Gayle van Hoffen goes to Windsor Park Baptist Church and is the Family Care Manager for the Windsor Park Lifecare Trust. She shares their faith-based course designed to support children through the tumultuous changes they experience during divorce and separation.This article is reproduced from the New Zealand Baptist Children and Families November 2023 eConnect newsletter.  

As a Children’s Ministry worker, I often longed to have more time to care pastorally for families. We were so busy working on the teaching for each Sunday and upcoming family events that we only seemed to have time to deal with the families in acute crisis: hospital visits, illness, accidents, grief packs for the loss of a loved one or pet. Divorce and separation was a more difficult one. Yet, the number of families going through this specific type of grief was growing. The families I did get to work with were in a place of such intense pain, and more often than not, one or other of the parents stopped attending church, and we would lose touch with the children at the very time they needed support the most. From my own personal experience in childhood, I felt challenged to do something about it. There had to be a better way!   

Windsor Park Baptist Church has been supporting children with our faith-based divorce/separation recovery course for more than ten years now. We are humbled by the feedback we get from the children, their parents and the community organisations that refer them. Feedback has shown that children who attend the course exhibit more confidence and a more positive sense of well-being. This overflows to better relationships within the family, improved school performance and resilience skills.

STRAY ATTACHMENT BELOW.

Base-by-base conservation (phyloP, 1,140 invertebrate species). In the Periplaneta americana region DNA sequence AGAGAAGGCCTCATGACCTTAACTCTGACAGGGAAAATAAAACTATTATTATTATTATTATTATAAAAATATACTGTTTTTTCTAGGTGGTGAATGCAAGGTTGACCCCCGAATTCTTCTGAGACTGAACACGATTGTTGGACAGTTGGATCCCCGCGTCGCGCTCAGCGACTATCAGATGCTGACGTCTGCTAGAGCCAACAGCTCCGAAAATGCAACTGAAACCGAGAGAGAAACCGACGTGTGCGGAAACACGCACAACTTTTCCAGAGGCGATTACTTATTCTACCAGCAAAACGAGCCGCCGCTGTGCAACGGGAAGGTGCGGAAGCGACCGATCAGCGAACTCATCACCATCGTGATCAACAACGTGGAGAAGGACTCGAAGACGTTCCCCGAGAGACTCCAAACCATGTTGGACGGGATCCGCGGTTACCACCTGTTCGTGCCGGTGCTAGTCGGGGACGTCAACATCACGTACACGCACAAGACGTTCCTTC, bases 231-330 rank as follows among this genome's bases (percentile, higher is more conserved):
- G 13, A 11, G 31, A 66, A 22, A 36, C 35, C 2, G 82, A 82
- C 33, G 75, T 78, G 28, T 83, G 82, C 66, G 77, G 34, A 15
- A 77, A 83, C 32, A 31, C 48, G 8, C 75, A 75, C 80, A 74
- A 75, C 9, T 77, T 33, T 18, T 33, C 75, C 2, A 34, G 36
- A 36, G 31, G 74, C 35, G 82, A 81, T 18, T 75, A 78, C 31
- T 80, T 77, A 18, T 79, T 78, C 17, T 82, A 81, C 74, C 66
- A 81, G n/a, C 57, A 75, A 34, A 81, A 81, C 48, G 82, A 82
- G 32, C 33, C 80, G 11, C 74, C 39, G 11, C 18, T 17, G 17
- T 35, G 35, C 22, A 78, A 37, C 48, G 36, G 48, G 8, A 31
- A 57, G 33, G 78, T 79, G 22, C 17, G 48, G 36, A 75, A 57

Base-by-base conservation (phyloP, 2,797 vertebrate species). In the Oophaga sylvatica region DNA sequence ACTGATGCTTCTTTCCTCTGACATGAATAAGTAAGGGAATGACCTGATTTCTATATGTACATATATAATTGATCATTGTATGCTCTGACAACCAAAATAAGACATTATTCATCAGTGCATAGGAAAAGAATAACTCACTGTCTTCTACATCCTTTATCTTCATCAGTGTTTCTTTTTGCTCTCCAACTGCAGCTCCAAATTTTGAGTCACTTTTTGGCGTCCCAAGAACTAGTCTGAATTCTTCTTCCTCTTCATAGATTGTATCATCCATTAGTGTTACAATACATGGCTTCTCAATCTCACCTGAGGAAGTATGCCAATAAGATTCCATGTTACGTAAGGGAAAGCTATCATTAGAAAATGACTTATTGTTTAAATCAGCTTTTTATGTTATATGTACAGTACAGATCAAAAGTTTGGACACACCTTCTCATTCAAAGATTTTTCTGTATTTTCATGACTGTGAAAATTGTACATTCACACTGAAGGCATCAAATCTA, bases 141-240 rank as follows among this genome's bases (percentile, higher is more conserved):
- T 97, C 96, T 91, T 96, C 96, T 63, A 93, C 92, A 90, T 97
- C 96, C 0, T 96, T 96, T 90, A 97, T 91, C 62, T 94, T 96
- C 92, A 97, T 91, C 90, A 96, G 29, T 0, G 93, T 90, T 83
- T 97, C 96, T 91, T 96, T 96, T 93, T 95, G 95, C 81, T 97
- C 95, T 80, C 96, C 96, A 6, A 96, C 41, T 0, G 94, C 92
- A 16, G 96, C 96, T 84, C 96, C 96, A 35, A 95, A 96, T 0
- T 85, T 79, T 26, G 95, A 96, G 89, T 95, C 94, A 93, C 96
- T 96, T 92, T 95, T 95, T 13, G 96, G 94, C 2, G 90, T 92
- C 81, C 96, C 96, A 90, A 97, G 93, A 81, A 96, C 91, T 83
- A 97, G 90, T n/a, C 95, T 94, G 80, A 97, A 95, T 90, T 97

The good news is that although divorce is a painful journey for all involved, we can lessen its impact on children. Research has shown us that the first two years are the most difficult and that with support and parents who reduce conflict and provide the stability and love needed, there is so much hope. 

We have developed and written this eight-week course to be multicultural and relevant to our children and community. It seeks to address the needs the children are facing due to the tumultuous changes they are experiencing. It is now available for other churches and organisations to purchase.  

Photo: Patsy Way and Dylan Fortuin showing bubble breathing. 

We have named the course PowerUP, a gaming term that refers to gains that empower you to go to the next level of the game. This is our hope and prayer for the children who attend: that they will be empowered with new strategies that help them not only cope but thrive as they move forward with their lives.   

The stories we have written and the characters we have created are designed to model situations children navigating divorce may experience. These stories help the children explore what is happening in their own lives from a comfortable distance. The group situation helps them understand they are not the only ones experiencing this change. The course is both fun and positive, and we have never had a child who didn’t want to come back!  

Photo: The courage cake we have to celebrate with the children in week seven. 

We believe time and resources channelled to this area are so very necessary and so very valuable. These precious children are the up-and-coming generation, our next leaders and future sets of parents. If we want to prepare them for their future, we need to help them adequately process their present reality. 

Photo: A sample of the coping tools the children get to take home from the course. 

What an awesome privilege and opportunity we have to partner with other churches to support children at this time. We recognise that we all have different resources and operate in different contexts. We invite you to contact us to chat about how PowerUP could work for you in your community. We invite you to have a look at our website powerupcourse.org.  

This verse is so special to me, particularly in the light of my own personal story. It comes from Genesis 50 vs 20. It says, “You intended to harm me, but God intended it for good to accomplish what is now being done.”  

How liberating it is to know that our past does not have to determine our future. Now that is freedom, thank you Lord! 

Photo: Sarah Clark, Windsor Park Lifecare trust Manager, and Gayle van Hoffen, Family Care Manager. 

 

Photos provided by Gayle van Hoffen. 

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